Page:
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Fight between Plibersek and Kelly revealing for two reasons

After a meeting this week with Prime Minister Scott Morrison, Kelly put out a press release saying he “agreed to support the government’s vaccine rollout” – a statement so grandiose and laughably magnanimous that it said a lot about the Prime Minister’s real ability to rein in Kelly.

Illustration: Reg Lynch

Illustration: Reg LynchCredit:

Kelly did not mention anything in the statement about agreeing to stop pushing misinformation about COVID-19 treatments.

A day after Morrison supposedly read Kelly the riot act, celebrity chef turned conspiracy theorist Pete Evans uploaded his podcast, featuring an interview with Kelly. Then Kelly posted an interview with a University of Newcastle scientist who has backed some of Kelly’s claims (the university has said it does not consider the academic a COVID-19 expert).

Celebrity chef Pete Evans interviewed Craig Kelly for his podcast.

Celebrity chef Pete Evans interviewed Craig Kelly for his podcast.Credit:James Brickwood

What is clear when you listen to the Evans podcast is how convinced Kelly is that he has an absolute line to the truth, that the media is deliberately not reporting the “facts” and that “big government” should not be allowed to get in the way of doctors who want to prescribe their patients unproven medications.

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Kelly does not acknowledge he is part of the “big government” he rails against. He thinks he knows better than the vast majority of experts and scientists, as does Evans – an anti-vaxxer who thinks fluoride and sunscreen are toxic, and was fined $25,000 by the Therapeutic Goods Administration for promoting a bogus $15,000 “Biocharger” to treat coronavirus.

Morrison’s triumphant personal standing in the polls is owed to his strong leadership during the pandemic and, as my colleague Peter Hartcher argued in his column last week, that leadership has been from the centre. Morrison the coal-fondler is sidling towards a de facto position of net zero emissions by 2050. Morrison the welfare-buster will probably announce an increase of the JobSeeker rate from its pitiful $40 a day. Morrison the right-winger told the National Press Club this week he would not engage in reform “for the sake of vanity”.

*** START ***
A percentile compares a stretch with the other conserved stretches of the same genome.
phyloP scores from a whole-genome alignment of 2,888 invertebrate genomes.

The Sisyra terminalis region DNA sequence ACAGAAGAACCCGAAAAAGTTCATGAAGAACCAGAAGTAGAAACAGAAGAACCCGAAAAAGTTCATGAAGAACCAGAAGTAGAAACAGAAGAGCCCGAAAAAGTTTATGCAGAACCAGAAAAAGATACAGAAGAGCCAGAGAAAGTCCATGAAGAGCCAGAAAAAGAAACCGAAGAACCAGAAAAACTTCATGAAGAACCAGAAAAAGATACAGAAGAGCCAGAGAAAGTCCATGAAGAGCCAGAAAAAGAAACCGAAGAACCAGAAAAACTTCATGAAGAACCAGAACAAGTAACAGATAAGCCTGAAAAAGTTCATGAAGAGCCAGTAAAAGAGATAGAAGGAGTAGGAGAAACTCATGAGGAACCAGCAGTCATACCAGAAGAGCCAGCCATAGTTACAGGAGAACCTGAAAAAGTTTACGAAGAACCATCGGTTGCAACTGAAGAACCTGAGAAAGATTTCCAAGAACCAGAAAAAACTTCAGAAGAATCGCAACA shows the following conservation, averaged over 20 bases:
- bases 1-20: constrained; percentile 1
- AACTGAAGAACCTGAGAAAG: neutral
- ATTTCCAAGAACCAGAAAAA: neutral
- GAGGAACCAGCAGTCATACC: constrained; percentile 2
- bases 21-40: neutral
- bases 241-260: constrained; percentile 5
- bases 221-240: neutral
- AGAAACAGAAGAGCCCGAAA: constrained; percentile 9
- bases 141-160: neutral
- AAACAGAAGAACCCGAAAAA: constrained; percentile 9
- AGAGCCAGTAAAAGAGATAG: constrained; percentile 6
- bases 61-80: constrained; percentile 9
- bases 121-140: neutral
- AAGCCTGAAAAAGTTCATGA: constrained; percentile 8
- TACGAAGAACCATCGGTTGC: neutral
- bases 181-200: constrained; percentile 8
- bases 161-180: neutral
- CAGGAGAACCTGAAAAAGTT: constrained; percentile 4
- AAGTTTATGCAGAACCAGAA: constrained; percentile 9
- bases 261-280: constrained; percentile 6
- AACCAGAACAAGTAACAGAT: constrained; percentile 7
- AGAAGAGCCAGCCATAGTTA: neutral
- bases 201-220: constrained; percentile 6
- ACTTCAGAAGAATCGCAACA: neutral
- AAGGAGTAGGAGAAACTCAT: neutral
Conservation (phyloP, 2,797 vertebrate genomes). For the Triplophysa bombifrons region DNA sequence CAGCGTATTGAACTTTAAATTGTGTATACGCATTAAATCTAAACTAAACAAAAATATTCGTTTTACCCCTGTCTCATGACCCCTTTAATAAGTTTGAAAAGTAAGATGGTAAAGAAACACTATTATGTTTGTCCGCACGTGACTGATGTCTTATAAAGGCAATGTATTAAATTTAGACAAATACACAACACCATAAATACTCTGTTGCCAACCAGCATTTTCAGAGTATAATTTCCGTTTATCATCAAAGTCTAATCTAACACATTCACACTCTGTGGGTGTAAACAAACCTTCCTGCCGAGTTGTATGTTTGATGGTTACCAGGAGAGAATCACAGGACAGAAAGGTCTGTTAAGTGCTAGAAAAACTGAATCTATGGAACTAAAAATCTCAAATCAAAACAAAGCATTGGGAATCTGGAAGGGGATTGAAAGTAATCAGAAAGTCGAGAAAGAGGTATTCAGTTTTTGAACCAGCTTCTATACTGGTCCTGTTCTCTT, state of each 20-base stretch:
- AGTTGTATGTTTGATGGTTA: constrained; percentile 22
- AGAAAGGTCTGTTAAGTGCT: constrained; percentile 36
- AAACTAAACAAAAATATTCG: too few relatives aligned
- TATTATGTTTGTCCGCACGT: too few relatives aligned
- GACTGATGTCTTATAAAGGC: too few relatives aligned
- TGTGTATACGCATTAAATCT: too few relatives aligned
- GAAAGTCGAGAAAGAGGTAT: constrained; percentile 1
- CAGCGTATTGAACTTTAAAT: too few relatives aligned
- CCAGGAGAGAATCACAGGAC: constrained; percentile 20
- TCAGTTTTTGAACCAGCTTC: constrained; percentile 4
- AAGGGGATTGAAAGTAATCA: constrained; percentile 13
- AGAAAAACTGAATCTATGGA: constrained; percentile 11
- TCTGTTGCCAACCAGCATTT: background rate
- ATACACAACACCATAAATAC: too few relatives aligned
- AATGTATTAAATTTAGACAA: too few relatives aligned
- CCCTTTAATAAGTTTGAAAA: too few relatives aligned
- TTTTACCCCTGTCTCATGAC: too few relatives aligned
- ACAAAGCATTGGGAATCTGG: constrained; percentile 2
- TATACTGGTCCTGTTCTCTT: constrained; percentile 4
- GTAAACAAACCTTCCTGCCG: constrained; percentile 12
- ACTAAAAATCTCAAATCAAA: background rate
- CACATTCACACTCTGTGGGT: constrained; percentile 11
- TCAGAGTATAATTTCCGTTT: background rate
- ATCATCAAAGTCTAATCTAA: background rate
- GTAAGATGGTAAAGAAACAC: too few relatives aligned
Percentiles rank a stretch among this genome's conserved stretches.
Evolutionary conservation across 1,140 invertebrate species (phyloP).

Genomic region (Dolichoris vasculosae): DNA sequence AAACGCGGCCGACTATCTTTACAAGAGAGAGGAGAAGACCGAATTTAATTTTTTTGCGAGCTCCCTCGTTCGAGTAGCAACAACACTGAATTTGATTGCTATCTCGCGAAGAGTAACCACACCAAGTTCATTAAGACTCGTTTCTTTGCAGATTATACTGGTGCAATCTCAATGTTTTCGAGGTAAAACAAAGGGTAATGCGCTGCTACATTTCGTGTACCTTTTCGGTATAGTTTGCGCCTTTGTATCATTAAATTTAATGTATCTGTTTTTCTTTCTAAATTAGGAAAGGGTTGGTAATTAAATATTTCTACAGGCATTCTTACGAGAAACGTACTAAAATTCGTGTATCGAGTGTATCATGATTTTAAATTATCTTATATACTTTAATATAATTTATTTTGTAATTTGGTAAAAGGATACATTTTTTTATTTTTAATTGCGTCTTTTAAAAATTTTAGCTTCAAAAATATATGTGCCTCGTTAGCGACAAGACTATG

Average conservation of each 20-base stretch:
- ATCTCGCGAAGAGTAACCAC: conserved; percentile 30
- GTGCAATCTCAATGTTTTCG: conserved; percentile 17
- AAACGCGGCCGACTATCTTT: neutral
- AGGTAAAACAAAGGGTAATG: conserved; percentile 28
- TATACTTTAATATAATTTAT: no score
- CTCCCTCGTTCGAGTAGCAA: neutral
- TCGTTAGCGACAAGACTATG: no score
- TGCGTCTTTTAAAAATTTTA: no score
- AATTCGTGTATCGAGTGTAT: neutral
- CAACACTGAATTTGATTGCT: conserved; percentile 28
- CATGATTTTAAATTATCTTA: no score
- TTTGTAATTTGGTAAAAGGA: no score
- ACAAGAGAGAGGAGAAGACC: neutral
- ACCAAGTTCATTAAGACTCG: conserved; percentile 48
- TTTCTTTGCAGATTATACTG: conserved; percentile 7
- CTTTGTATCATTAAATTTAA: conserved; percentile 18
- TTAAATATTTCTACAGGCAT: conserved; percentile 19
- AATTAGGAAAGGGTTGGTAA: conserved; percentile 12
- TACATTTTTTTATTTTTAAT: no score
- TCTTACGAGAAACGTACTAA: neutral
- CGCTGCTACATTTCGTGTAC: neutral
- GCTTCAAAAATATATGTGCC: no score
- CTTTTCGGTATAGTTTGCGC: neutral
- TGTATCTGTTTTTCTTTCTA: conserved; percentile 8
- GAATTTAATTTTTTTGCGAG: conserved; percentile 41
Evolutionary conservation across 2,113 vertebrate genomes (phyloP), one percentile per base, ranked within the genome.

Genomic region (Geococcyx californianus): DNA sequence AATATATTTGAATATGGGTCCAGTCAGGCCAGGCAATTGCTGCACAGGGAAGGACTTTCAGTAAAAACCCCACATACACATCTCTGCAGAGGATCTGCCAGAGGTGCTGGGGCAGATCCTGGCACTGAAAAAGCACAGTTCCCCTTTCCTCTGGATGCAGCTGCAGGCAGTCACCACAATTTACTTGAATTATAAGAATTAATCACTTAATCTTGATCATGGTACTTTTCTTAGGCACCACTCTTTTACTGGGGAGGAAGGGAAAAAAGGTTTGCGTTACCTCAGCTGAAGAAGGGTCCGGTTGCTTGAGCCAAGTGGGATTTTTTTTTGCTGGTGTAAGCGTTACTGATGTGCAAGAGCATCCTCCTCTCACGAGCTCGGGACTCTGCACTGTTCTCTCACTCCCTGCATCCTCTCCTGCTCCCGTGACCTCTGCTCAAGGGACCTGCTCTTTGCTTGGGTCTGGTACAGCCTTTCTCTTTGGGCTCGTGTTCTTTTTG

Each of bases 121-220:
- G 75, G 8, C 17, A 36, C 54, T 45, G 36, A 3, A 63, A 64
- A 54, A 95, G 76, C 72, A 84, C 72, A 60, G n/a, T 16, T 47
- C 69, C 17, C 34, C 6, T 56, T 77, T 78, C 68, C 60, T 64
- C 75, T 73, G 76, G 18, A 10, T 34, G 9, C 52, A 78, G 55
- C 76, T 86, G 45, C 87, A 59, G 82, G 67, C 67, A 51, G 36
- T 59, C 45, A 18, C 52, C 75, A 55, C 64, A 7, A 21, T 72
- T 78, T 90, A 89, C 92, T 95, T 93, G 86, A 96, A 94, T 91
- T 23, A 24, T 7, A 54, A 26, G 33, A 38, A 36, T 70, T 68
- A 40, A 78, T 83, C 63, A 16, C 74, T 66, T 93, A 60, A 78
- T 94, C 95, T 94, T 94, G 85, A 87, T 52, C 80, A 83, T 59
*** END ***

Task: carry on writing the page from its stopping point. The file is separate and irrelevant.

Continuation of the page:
All this centrism – integral to the Coalition winning the next election – means Morrison needs to keep Kelly and his pals inside their box. Public, televised fights with well-respected opposition frontbenchers are not part of that plan.

The range of emotions during the Kelly-Plibersek face-off on Wednesday.

The range of emotions during the Kelly-Plibersek face-off on Wednesday.Credit:Alex Ellinghausen

Which brings us to Plibersek. Typically brilliant press gallery photography captured the full range of Plibersek’s emotional reactions to her encounter with Kelly. He finger-jabbed and got red in the face. She raised her eyebrows and kept calm, before segueing to bemused frustration. Kelly looked like a classic mansplainer, Plibersek looked classy. He looked emotional, she looked sensible.

In an era when female leaders are rightly appreciated for their calm and empathy, Plibersek fit the mould perfectly. She proved the ultimate foil to the right-wing whackery of the Liberals’ extreme rump, in a way that Opposition Leader Anthony Albanese has not been able to.

illustration:

illustration:Credit:Matt Davidson

Labor is competitive for the next election but Albanese’s personal approval ratings are low, just as Shorten’s were before the last election. Last time, Labor could comfort itself with its ascendancy in the two-party preferred vote, but it has no such refuge now.

The thing the government most fears is a Labor leadership change to someone who can command more attention than Albanese. The government is also vulnerable to criticisms (valid, in my view) that it is too blokey. The Coalition’s own thought leaders acknowledge they have a problem with the female vote.

It’s unfair to judge Albanese on his performance during a pandemic when it has been impossible for an Opposition Leader to achieve any of the coveted “cut-through”. He will be given more time and rope as Australia moves from crisis to recovery. Labor badly needs to pick up votes in outer suburbia and the regions. You might say Plibersek, a left-winger from Sydney’s inner city, is not an obvious choice to do that. But Albanese is also a left-winger from Sydney’s inner city.

Opposition Leader Anthony Albanese has struggled to get attention.

Opposition Leader Anthony Albanese has struggled to get attention.Credit:Alex Ellinghausen

The conventional wisdom before the 2019 election was that voters would punish the Coalition for its ugly internal fighting and its latest leadership change. They didn’t.

A grim view of politics (and modern life) is that all success is based on how much attention you can garner for yourself in an age of fractured attention spans and rushed lives. Both Kelly and Plibersek showed this week the kind of attention they could create, and the fates of both their parties will be influenced by how they use it.

Twitter: @JacquelineMaley

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